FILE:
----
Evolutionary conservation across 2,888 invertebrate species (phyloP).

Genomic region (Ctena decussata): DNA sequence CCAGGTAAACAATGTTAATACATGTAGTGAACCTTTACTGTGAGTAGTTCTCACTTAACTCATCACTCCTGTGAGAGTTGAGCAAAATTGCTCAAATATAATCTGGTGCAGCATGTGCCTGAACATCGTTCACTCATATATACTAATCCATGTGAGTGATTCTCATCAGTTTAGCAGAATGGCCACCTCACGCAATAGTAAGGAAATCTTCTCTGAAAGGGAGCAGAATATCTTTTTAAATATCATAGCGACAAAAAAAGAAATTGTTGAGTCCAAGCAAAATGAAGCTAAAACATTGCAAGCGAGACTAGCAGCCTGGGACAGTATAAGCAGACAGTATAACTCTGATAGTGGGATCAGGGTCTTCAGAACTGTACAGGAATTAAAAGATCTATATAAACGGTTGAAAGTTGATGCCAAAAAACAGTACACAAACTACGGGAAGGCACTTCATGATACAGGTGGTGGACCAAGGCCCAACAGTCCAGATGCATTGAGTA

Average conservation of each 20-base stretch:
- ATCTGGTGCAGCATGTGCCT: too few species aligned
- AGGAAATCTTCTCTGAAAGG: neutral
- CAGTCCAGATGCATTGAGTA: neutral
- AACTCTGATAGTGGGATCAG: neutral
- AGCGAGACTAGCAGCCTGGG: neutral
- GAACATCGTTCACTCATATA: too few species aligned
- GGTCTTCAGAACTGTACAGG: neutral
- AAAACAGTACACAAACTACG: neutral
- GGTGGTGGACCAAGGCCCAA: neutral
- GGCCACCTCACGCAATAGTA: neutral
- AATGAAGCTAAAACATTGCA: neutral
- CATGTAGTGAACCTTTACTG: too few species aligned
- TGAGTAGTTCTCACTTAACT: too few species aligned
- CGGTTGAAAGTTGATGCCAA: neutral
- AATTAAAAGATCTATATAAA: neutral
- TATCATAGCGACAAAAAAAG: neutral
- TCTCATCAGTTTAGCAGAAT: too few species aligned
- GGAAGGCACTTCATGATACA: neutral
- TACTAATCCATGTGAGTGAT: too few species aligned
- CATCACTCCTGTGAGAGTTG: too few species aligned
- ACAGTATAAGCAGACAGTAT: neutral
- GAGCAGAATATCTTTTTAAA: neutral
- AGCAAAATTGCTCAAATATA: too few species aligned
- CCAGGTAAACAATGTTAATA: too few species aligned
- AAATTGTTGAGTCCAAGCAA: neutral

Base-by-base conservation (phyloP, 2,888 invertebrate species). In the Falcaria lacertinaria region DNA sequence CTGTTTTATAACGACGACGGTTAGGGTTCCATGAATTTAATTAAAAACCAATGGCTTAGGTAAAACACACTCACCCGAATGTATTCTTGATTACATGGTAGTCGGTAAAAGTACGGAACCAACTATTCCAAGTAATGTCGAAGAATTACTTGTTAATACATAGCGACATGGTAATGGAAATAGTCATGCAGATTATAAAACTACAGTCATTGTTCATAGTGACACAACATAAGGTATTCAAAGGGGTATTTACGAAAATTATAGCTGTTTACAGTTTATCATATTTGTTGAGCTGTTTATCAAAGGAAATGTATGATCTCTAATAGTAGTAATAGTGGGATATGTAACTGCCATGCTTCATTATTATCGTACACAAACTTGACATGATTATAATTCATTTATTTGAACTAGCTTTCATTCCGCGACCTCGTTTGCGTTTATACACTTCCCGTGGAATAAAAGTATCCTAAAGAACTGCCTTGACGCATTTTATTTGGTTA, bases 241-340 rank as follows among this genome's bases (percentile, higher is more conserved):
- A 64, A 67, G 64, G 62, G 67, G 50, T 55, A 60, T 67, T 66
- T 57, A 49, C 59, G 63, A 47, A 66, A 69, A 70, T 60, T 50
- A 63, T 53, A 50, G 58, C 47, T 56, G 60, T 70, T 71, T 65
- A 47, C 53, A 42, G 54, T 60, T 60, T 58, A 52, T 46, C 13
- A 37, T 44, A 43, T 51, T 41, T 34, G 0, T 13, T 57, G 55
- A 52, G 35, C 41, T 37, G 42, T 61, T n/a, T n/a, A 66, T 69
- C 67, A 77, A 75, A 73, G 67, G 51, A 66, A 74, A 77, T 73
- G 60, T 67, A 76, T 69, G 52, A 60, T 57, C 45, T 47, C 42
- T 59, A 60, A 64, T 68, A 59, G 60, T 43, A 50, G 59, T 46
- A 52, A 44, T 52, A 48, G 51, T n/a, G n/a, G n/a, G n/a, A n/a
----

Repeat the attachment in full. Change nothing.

Evolutionary conservation across 2,888 invertebrate species (phyloP).

Genomic region (Ctena decussata): DNA sequence CCAGGTAAACAATGTTAATACATGTAGTGAACCTTTACTGTGAGTAGTTCTCACTTAACTCATCACTCCTGTGAGAGTTGAGCAAAATTGCTCAAATATAATCTGGTGCAGCATGTGCCTGAACATCGTTCACTCATATATACTAATCCATGTGAGTGATTCTCATCAGTTTAGCAGAATGGCCACCTCACGCAATAGTAAGGAAATCTTCTCTGAAAGGGAGCAGAATATCTTTTTAAATATCATAGCGACAAAAAAAGAAATTGTTGAGTCCAAGCAAAATGAAGCTAAAACATTGCAAGCGAGACTAGCAGCCTGGGACAGTATAAGCAGACAGTATAACTCTGATAGTGGGATCAGGGTCTTCAGAACTGTACAGGAATTAAAAGATCTATATAAACGGTTGAAAGTTGATGCCAAAAAACAGTACACAAACTACGGGAAGGCACTTCATGATACAGGTGGTGGACCAAGGCCCAACAGTCCAGATGCATTGAGTA

Average conservation of each 20-base stretch:
- ATCTGGTGCAGCATGTGCCT: too few species aligned
- AGGAAATCTTCTCTGAAAGG: neutral
- CAGTCCAGATGCATTGAGTA: neutral
- AACTCTGATAGTGGGATCAG: neutral
- AGCGAGACTAGCAGCCTGGG: neutral
- GAACATCGTTCACTCATATA: too few species aligned
- GGTCTTCAGAACTGTACAGG: neutral
- AAAACAGTACACAAACTACG: neutral
- GGTGGTGGACCAAGGCCCAA: neutral
- GGCCACCTCACGCAATAGTA: neutral
- AATGAAGCTAAAACATTGCA: neutral
- CATGTAGTGAACCTTTACTG: too few species aligned
- TGAGTAGTTCTCACTTAACT: too few species aligned
- CGGTTGAAAGTTGATGCCAA: neutral
- AATTAAAAGATCTATATAAA: neutral
- TATCATAGCGACAAAAAAAG: neutral
- TCTCATCAGTTTAGCAGAAT: too few species aligned
- GGAAGGCACTTCATGATACA: neutral
- TACTAATCCATGTGAGTGAT: too few species aligned
- CATCACTCCTGTGAGAGTTG: too few species aligned
- ACAGTATAAGCAGACAGTAT: neutral
- GAGCAGAATATCTTTTTAAA: neutral
- AGCAAAATTGCTCAAATATA: too few species aligned
- CCAGGTAAACAATGTTAATA: too few species aligned
- AAATTGTTGAGTCCAAGCAA: neutral

Base-by-base conservation (phyloP, 2,888 invertebrate species). In the Falcaria lacertinaria region DNA sequence CTGTTTTATAACGACGACGGTTAGGGTTCCATGAATTTAATTAAAAACCAATGGCTTAGGTAAAACACACTCACCCGAATGTATTCTTGATTACATGGTAGTCGGTAAAAGTACGGAACCAACTATTCCAAGTAATGTCGAAGAATTACTTGTTAATACATAGCGACATGGTAATGGAAATAGTCATGCAGATTATAAAACTACAGTCATTGTTCATAGTGACACAACATAAGGTATTCAAAGGGGTATTTACGAAAATTATAGCTGTTTACAGTTTATCATATTTGTTGAGCTGTTTATCAAAGGAAATGTATGATCTCTAATAGTAGTAATAGTGGGATATGTAACTGCCATGCTTCATTATTATCGTACACAAACTTGACATGATTATAATTCATTTATTTGAACTAGCTTTCATTCCGCGACCTCGTTTGCGTTTATACACTTCCCGTGGAATAAAAGTATCCTAAAGAACTGCCTTGACGCATTTTATTTGGTTA, bases 241-340 rank as follows among this genome's bases (percentile, higher is more conserved):
- A 64, A 67, G 64, G 62, G 67, G 50, T 55, A 60, T 67, T 66
- T 57, A 49, C 59, G 63, A 47, A 66, A 69, A 70, T 60, T 50
- A 63, T 53, A 50, G 58, C 47, T 56, G 60, T 70, T 71, T 65
- A 47, C 53, A 42, G 54, T 60, T 60, T 58, A 52, T 46, C 13
- A 37, T 44, A 43, T 51, T 41, T 34, G 0, T 13, T 57, G 55
- A 52, G 35, C 41, T 37, G 42, T 61, T n/a, T n/a, A 66, T 69
- C 67, A 77, A 75, A 73, G 67, G 51, A 66, A 74, A 77, T 73
- G 60, T 67, A 76, T 69, G 52, A 60, T 57, C 45, T 47, C 42
- T 59, A 60, A 64, T 68, A 59, G 60, T 43, A 50, G 59, T 46
- A 52, A 44, T 52, A 48, G 51, T n/a, G n/a, G n/a, G n/a, A n/a